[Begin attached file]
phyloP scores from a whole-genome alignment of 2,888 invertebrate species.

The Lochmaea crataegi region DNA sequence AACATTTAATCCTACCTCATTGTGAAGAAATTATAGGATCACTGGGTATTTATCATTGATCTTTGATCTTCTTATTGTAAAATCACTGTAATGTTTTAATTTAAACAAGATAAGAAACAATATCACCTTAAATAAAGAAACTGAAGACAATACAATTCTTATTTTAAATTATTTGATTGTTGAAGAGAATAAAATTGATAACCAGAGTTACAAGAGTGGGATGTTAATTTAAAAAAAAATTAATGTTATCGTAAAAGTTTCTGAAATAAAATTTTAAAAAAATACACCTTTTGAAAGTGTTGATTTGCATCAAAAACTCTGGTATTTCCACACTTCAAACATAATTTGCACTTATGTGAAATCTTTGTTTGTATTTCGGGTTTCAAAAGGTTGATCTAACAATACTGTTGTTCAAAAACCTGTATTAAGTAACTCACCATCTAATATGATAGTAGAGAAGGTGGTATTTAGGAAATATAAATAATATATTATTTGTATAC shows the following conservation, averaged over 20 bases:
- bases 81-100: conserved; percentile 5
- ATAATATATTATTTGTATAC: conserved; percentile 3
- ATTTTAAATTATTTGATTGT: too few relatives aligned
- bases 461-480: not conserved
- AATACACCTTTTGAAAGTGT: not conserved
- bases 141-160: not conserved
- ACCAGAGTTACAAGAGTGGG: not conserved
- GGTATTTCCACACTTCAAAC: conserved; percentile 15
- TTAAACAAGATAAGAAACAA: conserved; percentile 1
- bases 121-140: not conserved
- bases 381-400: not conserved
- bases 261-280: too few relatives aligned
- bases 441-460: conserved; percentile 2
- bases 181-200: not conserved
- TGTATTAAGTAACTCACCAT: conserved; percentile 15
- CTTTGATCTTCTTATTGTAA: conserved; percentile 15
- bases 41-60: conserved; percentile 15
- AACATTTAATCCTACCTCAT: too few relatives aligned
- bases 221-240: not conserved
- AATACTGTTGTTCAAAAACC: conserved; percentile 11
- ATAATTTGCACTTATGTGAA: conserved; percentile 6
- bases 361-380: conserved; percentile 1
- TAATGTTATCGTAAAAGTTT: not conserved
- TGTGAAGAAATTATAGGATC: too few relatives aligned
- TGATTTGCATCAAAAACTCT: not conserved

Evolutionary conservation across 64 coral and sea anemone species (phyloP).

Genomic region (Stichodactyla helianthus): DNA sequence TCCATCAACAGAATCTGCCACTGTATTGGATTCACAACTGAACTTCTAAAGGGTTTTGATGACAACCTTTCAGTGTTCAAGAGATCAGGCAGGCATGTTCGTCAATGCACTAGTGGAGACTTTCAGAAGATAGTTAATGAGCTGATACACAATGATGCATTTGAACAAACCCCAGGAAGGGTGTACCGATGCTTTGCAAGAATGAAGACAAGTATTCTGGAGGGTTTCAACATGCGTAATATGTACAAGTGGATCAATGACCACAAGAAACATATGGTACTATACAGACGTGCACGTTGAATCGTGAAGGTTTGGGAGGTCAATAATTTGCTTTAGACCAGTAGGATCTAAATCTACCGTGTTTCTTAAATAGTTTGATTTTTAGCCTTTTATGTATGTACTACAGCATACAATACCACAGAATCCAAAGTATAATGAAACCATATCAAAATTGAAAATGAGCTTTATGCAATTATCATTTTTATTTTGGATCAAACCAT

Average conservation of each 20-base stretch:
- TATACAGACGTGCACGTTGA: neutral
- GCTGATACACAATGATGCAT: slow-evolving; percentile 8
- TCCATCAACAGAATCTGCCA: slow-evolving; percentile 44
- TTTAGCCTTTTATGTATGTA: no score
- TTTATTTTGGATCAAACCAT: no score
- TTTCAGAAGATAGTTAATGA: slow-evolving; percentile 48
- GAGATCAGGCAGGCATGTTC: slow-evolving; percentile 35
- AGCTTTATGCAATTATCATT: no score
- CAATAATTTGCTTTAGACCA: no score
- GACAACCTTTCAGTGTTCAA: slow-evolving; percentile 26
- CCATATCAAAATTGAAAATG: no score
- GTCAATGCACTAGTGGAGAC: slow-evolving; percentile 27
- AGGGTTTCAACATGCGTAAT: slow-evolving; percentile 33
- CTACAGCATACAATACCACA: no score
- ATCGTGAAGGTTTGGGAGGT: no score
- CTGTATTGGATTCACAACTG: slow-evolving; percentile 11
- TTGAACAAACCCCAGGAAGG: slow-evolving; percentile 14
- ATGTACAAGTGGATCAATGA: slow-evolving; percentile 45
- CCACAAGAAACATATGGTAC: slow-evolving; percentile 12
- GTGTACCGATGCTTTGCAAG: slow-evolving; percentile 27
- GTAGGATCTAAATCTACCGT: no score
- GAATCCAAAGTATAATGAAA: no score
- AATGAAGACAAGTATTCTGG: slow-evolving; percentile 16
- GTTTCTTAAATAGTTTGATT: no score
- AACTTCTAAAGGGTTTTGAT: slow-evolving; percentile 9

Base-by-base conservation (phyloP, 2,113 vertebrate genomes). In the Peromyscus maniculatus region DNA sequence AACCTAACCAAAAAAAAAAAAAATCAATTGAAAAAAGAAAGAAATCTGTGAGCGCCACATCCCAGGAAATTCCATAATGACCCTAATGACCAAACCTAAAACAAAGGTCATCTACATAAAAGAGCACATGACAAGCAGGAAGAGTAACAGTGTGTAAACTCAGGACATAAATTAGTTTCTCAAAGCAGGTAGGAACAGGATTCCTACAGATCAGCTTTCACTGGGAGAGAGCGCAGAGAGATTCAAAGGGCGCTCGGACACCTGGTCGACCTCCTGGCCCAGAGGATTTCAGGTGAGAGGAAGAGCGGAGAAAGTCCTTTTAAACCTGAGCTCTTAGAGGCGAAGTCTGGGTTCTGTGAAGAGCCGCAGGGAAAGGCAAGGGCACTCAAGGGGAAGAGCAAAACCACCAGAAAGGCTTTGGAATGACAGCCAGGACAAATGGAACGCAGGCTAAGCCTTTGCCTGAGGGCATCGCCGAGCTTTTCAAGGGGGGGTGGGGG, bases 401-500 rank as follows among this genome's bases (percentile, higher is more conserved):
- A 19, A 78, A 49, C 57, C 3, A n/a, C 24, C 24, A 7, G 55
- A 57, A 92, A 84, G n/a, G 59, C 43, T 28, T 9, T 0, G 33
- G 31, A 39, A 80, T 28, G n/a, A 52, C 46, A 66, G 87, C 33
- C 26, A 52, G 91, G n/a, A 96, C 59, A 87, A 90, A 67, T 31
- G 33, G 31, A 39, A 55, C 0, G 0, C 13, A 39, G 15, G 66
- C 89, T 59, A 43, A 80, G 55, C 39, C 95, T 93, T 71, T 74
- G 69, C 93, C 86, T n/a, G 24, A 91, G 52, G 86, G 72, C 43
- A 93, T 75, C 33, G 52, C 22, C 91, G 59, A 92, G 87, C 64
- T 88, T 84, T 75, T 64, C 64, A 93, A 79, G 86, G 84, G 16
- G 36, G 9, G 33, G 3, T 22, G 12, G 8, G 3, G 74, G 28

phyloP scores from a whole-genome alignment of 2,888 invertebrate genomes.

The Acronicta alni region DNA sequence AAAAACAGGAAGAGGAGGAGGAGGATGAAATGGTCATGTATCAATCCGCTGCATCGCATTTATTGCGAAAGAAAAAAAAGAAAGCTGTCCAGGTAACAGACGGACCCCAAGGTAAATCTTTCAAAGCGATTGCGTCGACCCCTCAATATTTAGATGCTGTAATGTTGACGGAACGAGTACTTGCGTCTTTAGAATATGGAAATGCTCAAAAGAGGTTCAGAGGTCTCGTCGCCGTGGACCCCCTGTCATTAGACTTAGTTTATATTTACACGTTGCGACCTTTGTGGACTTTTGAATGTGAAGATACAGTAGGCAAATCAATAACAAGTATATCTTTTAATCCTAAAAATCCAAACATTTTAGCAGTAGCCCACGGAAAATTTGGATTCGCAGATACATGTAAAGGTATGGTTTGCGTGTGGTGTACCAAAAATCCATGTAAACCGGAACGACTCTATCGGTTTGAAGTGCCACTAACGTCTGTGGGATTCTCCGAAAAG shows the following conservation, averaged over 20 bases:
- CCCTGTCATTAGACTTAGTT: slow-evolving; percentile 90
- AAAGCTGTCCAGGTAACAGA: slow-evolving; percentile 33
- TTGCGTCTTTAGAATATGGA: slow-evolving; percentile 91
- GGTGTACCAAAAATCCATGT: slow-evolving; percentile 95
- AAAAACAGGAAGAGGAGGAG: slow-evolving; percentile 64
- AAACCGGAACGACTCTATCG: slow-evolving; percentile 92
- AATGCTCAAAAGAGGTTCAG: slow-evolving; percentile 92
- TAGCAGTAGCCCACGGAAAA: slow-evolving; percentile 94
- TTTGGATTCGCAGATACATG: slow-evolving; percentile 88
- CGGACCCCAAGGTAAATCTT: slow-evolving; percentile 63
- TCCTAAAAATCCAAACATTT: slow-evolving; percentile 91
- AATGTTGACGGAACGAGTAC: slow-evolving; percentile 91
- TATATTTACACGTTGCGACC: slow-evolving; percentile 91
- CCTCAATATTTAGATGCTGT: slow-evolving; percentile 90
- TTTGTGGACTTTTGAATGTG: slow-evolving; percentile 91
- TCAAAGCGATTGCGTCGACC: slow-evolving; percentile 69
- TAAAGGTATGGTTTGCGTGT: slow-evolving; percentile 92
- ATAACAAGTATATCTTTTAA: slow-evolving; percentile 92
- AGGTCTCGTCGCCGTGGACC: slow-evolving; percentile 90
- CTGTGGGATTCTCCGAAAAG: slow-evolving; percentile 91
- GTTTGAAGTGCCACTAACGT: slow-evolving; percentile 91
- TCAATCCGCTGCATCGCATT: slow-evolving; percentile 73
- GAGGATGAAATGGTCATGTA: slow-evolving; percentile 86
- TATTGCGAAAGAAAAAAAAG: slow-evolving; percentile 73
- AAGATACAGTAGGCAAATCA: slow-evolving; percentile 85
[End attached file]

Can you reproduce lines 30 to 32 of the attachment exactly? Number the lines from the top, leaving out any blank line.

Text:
Average conservation of each 20-base stretch:
- TATACAGACGTGCACGTTGA: neutral
- GCTGATACACAATGATGCAT: slow-evolving; percentile 8